Kris has a friend who has offered to let us apprentice his brewing expertise in hopes of perhaps brewing our own beer for the wedding–how awesome would that be? So we headed out to his house out in the boondocks (Palamino Valley, approximately 1 hour from our house…we learned as we arrived 30 minutes late at least). He and his wife bought their house through Kris and the three of them really hit it off, they and their friends we met were really really fun people to spend the day with. Here is their property.
Unfortunately, the house Kris sold them doesn’t have a garage, so they have these cargo containers on their property. Did I mention they have 40 acres?
I cleverly cut off the rest of the word and just kept the green, in honor of my sister, the Green. Anyway, so after a little bit of hanging out, we got started on the brewing. Mitch had all the stuff in terms of supplies, an outdoor propane burner, the big stainless steel pots, large buckets, mesh bags, iodine, yeast, and other stuff I am forgetting. The stuff he told us to buy was some actual brewing product (the guy at the homebrew store gave us supplies for an amber beer with a vague recipe) and a carboy (the large glass container you let the fermentation take place in). So first, we had to boil some water. There was a lot of anticipation so this seemed to take forever.
The grain was in the bag, inside of the bucket. We poured the boiling water into the bucket and let all the grains soak for about an hour or so.
In a separate container, we boiled another pot of water, and this was for us…for our brew recipe we had. We had a malt extract, it was a large jar of molasses-type stuff. We poured it into the pot while it was boiling. Side note, if you are ever doing this at home kids, do not fill the jar half way with water, put the lid on and shake. We did this in an effort to get the thick stuff off the sides of the container but after two shakes, it exploded and those with exposed skin were scalded. It made us laugh but two people actually got a little burned. No bueno. #liveandlearn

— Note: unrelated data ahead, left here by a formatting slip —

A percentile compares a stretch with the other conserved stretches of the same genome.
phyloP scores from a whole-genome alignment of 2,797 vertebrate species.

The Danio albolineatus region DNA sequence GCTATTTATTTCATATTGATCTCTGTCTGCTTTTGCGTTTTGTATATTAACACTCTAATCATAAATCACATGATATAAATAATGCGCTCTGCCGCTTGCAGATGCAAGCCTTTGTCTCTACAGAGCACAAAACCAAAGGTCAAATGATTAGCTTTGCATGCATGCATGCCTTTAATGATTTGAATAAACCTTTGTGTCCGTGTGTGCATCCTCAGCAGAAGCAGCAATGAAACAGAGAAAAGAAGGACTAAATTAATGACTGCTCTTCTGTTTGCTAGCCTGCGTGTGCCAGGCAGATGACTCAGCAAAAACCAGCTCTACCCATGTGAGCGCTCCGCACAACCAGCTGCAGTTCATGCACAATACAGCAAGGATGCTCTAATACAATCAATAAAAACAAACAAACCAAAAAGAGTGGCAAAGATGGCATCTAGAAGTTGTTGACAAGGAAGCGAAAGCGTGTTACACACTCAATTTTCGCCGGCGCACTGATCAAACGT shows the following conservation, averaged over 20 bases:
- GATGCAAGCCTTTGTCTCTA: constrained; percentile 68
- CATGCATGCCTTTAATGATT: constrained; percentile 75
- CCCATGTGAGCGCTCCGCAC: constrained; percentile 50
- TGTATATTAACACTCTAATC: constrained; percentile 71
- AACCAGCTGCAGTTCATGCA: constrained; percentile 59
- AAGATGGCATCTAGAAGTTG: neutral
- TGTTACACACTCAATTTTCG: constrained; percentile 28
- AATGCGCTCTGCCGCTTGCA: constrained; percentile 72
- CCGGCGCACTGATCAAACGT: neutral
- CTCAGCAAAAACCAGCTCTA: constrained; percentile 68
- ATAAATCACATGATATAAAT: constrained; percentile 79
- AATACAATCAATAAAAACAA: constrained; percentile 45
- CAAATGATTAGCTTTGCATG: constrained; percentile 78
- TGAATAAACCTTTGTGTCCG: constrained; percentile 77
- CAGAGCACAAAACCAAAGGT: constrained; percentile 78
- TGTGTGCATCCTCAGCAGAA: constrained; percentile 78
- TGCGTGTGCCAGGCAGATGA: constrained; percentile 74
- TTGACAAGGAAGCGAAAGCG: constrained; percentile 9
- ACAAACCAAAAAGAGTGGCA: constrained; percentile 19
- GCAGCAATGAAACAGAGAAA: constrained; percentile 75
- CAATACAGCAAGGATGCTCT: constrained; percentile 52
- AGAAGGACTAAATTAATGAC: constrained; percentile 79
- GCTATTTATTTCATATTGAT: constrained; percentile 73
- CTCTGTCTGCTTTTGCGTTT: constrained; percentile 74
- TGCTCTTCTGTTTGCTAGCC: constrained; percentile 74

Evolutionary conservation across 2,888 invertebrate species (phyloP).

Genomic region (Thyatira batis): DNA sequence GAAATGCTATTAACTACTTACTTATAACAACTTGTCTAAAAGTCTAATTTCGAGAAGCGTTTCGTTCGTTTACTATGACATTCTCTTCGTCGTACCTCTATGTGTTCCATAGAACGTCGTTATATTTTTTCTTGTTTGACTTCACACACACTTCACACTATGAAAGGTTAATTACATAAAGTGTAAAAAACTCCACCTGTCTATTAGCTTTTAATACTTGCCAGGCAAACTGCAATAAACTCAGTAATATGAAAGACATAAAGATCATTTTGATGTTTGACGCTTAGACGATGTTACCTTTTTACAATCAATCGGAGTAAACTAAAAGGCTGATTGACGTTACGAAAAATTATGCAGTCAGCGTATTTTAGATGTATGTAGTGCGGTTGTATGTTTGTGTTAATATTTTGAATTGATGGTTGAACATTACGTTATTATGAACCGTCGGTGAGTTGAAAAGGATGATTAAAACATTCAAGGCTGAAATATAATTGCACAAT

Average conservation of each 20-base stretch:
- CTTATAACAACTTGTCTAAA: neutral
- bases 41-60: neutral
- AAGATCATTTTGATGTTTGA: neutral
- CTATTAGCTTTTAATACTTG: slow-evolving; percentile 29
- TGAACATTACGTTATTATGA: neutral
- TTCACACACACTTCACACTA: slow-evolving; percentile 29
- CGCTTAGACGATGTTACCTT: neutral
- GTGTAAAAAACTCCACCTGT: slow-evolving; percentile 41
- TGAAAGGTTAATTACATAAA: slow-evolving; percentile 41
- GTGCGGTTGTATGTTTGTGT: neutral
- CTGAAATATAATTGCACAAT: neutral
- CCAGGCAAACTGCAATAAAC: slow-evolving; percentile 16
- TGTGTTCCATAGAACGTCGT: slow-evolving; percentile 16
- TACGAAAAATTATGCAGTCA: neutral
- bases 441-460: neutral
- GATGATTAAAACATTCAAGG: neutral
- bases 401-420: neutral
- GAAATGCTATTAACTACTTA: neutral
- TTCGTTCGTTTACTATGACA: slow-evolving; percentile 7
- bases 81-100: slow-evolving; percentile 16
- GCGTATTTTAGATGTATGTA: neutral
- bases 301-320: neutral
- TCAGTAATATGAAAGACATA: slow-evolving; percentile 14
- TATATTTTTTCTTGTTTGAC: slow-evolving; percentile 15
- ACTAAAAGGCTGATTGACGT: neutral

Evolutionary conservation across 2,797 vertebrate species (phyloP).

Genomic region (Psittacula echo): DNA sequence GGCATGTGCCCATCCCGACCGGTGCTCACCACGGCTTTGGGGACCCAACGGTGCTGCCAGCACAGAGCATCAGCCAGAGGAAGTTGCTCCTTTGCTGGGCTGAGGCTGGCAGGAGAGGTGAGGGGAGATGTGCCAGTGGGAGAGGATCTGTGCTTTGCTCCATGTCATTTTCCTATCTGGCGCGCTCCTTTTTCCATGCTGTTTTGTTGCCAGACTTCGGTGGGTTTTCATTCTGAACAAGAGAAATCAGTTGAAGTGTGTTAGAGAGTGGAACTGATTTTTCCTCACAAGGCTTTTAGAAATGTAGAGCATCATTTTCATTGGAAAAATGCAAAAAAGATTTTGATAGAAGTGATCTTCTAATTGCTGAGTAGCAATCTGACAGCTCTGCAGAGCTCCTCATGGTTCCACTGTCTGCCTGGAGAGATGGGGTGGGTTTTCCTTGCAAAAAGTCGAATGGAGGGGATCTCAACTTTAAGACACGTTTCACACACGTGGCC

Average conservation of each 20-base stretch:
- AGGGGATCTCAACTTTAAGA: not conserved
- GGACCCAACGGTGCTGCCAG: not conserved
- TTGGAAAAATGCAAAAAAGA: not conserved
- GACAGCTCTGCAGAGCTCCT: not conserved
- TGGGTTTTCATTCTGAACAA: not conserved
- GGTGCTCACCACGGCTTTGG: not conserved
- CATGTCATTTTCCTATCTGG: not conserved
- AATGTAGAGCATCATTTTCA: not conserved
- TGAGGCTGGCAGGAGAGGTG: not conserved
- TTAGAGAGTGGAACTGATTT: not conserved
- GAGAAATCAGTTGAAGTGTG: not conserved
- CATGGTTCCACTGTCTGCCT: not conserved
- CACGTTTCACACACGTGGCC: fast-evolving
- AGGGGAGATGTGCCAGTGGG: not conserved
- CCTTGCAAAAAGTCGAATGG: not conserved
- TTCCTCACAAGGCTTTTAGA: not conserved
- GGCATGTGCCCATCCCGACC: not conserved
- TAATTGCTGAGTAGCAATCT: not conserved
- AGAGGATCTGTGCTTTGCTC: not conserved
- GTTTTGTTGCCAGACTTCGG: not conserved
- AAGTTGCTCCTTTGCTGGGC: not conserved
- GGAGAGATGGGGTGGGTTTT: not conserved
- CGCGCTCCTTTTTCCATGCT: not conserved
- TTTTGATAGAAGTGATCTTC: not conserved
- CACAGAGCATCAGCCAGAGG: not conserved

We mixed in the malt and then added our little bag of hops. It looked like a little bag of rabbit food.
This had to boil for another hour. So it was around now, that I should have realized that even though it was not hot out, I was not immune to the sun. But I didn’t and as I write this, I feel my sun burn. I only bring this up because the brewing was a long process that kept us outside but it wasn’t want I was expecting and therefore didn’t think about my skin. We did some hanging out, some eating, and some laughing. Good times were had.
After the hour passed, it started to bubble over, it looked a little disgusting but smelled great!
So this is where the hops ended up…atop the pot.
So this is the critical time, we get the hot liquid cooled down, then we can add the yeast and seal it up and let it wait for a few weeks. What the liquid i pouring down into is the carboy. I don’t know why it’s called a carboy (shrug).
Well, this is where things went south. We loaded the heavy and hot carboy onto a hand truck and wheeled it carefully down to the bathtub in the house. Upon putting it into the cold water of the bathtub, the glass shattered! There went our beer.
By this point in the day and several beers in, none of us really got mad or frustrated, we just sort of went with it. I liked that about this group of people. I think Mitch felt really bad, but we certainly didn’t care, I mean, it was a bummer, but we had had an awesome day leading up to this point and figured the next time, we wouldn’t let this happen again. That was our lesson of the day. The hot water and the cold water got in a fight, and the poor carboy didn’t stand a chance. At least now, we have a much better idea of what is involved with home brewing. It definitely isn’t a job for your kitchen. It is much better taken care of in a garage or back yard. We look forward to round two of Palamino Brew.